Last Friday saw US retail’s biggest day of the year. “Black Friday” offers tempted shoppers into parting with $57.4bn in the US, followed by more online spending on “Cyber Monday”. That’s a lot of retail activity and the phenomenon is becoming more global. Much of the stock sold is shipped from its location of manufacture by container, so does this help shipping?
Retail spikes like this aren’t a totally new phenomenon, and in any case they haven’t been much help in recent years. Since the onset of the economic downturn, the two key ‘mainlane’ container trades have performed relatively weakly as consumers in the west have remained under pressure. The graph shows monthly year-on-year growth in eastbound Asia-US and westbound Asia-Europe box volumes, reflecting the strength of demand for Asian-made manufactures from consumers in the developed world. Late 2008 and most of 2009 saw a severe downturn in volumes, with retailers destocking rapidly, and most of the time since mid-2011 growth has remained in the doldrums along with the developed economies. Positive growth in 2010 was only really a reflection of how bad 2009 was and overall volumes have seen little growth. Asia-Europe volumes in 2012 were still down 2% on 2008, and Asia-US volumes 1% lower.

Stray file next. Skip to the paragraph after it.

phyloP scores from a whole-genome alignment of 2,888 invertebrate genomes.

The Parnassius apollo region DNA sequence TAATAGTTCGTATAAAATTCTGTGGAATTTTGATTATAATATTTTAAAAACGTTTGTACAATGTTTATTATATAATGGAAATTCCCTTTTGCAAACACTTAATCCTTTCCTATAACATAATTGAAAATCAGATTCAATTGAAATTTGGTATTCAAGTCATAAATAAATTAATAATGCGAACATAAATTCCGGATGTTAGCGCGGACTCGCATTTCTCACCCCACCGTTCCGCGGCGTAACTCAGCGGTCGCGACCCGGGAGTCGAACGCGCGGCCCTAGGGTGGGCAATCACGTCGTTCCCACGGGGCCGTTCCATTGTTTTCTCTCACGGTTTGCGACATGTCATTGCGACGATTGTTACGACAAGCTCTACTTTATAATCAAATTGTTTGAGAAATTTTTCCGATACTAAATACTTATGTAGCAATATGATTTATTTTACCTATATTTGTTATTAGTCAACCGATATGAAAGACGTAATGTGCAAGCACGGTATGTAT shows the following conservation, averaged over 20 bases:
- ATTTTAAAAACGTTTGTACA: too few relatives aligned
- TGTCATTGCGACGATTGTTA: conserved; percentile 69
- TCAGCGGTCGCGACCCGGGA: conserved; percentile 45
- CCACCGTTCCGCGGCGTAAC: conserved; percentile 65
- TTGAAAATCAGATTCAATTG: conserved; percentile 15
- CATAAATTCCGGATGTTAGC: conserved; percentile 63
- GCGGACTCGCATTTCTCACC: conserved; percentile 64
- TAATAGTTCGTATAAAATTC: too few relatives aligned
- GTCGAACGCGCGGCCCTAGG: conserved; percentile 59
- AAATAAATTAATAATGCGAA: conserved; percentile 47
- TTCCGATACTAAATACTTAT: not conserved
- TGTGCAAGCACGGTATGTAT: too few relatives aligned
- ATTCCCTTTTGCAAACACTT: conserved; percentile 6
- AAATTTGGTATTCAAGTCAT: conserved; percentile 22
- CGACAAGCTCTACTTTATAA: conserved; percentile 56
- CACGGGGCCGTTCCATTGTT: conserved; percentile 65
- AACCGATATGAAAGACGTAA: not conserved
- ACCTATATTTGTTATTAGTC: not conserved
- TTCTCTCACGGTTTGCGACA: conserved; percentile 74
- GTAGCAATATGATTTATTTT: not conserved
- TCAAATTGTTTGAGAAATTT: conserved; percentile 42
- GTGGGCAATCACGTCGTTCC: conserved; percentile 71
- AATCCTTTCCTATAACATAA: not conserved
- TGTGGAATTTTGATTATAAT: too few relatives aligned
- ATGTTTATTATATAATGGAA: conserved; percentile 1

However, things might be on the turn. Data on the impact of the last week’s retail trade on box volumes isn’t available yet (and as it happens the US spend on Black Friday itself has initially been reported to be a little down on last year), but recent mainlane volume data has shown a welcome return to positive growth. In June y-o-y growth returned to firmly positive territory on the Asia-Europe lane and followed suit on the Transpacific in July. Across June-October, Asia-Europe trade has been up 8% y-o-y and Asia-US trade up 4%. Having bemoaned the lack of a ‘peak season’ in recent years, carriers may at last this year have seen a surge in volumes during the period in which retailers conventionally stock up ready for the pre-holiday shopping season.
Big World Today
How much help is this? Once upon a time the health of the sector depended on growth on the mainlane trades. These days, due to expansion in the developing economies, and on the north-south and intra-Asia trades, the mainlanes aren’t always the key growth drivers. Volume growth there is only expected to constitute a 23% share of global growth in 2013 (with 39% intra-Asia). However, healthier mainlane trade still certainly helps top up demand growth.
Day to Day
So container transportation connects the world’s producers and consumers, but it’s a big world out there now and retail activity in the developed world isn’t enough to carry containership demand on its own. However, with growth coming back on the mainlanes, further helpful Fridays, Mondays or any other days will be better news for container shipping.